We don’t have to tell you to that coming up with a valuation for your company is a hard thing to do, relying on equal parts art and science.

Factors that must be considered include cash flow and cash expenditures on improving and growing operations, assets, earnings potential and goodwill, which is that amorphous attribute that’s synonymous with a company’s reputation. But sometimes valuations can run far ahead of reality, and that could present you with a quandary.

Those points were brought home by online retailer Amazon, which surprised analysts this week by posting $92 million in profit for the second quarter, which it doesn’t often do. The announcement was enough to send the e-commerce retailer’s shares up 10 percent Friday, which in turn pushed its valuation up to $247 billion. That surpasses Walmart’s own valuation of $231 billion, even though Amazon’s total net sales of $88 billion for 2014 are a fraction of Walmart’s nearly $500 billion in sales for the its fiscal 2014. So what gives?

Finance and valuation experts say Amazon’s increasing valuation is as much based on potential for sales as anything else, while Walmart is facing realities as an older, more mature company facing potentially lackluster sales from the markets it has long dominated.

“Valuations are in part predicated on future results and expectations of good future results,” says Mitchell D. Weiss, an adjunct finance professor at the?? University of Hartford.

So by giving analysts, who had expected a loss from the company in the second quarter, an unexpected profit, Amazon has perhaps inadvertently set an expectation for more profits in subsequent quarters.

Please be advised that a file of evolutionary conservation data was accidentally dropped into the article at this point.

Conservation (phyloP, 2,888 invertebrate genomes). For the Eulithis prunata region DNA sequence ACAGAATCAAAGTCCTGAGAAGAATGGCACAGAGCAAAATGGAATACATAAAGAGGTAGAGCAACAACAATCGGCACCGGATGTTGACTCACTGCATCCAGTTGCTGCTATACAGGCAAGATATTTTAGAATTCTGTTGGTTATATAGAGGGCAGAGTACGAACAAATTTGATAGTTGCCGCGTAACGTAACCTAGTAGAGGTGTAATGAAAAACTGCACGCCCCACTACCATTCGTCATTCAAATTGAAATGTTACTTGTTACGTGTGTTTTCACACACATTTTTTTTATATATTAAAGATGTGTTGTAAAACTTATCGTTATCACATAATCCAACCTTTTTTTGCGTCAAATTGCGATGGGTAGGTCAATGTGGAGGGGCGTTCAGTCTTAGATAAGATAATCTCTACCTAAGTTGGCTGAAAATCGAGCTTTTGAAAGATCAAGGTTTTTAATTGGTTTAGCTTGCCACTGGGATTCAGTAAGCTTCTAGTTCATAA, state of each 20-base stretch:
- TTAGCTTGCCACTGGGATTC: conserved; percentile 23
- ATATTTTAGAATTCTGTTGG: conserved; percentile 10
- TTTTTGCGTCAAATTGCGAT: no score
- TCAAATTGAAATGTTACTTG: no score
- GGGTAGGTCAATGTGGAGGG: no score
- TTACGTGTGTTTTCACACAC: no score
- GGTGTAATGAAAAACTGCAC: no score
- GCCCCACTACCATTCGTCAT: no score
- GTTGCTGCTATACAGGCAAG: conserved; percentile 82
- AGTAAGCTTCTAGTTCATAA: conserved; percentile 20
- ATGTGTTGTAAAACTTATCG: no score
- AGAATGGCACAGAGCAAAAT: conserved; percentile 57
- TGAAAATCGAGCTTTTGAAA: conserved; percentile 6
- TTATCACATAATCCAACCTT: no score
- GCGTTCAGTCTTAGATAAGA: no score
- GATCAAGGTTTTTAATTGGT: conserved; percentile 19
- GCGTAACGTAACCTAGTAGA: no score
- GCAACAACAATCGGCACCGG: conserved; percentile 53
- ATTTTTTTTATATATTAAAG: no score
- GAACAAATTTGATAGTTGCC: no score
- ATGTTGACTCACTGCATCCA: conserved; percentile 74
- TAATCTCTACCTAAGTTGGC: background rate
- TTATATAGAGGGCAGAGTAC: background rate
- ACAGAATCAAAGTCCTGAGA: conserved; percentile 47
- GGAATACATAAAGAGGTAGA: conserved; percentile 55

Weiss adds that Amazon, which has always been an online retailer, represents the overall direction of the retail market, which revolves around the Internet and, increasingly, mobile transactions.

“There’s a whole question [as] to what extent the big box stores will become things of the past, if they are nothing more than showrooms,” Weiss says.

Certainly, Walmart has seen the future too, and has set up its own online store, including a product offering that competes with Amazon’s Prime service, which gives purchasers access to special deals and faster delivery times, as well as free shipping in exchange for an annual fee.

But it’s got a massive infrastructure of stores, warehouses, and products to maintain and manage, says Bruce Bingham, managing director of the strategic advisory Berkeley Research Group, and a valuation expert. By contrast, Amazon has shifted to a model where it doesn’t necessarily even own the products its selling, so it can probably forecast higher growth than its bricks and mortar competitor, which also factors into valuation.

(Spokespeople from Amazon and Walmart were unable to comment by deadline.)

“Their projections are sort of immune to many of the characteristics and harsh realities that bricks and mortar stores and other corporations have to be able to face,” Bingham says.

At the same time, financial experts say, there are outsized expectations in the tech market, which some theorize is approaching bubble territory. So, while no one is expecting Amazon’s valuation to come crashing back to earth any time soon, it may not continue going up forever.

“We don’t really know the capacity of e-commerce, and whether its technical, web-based capacity is infinite or finite,” Bingham says.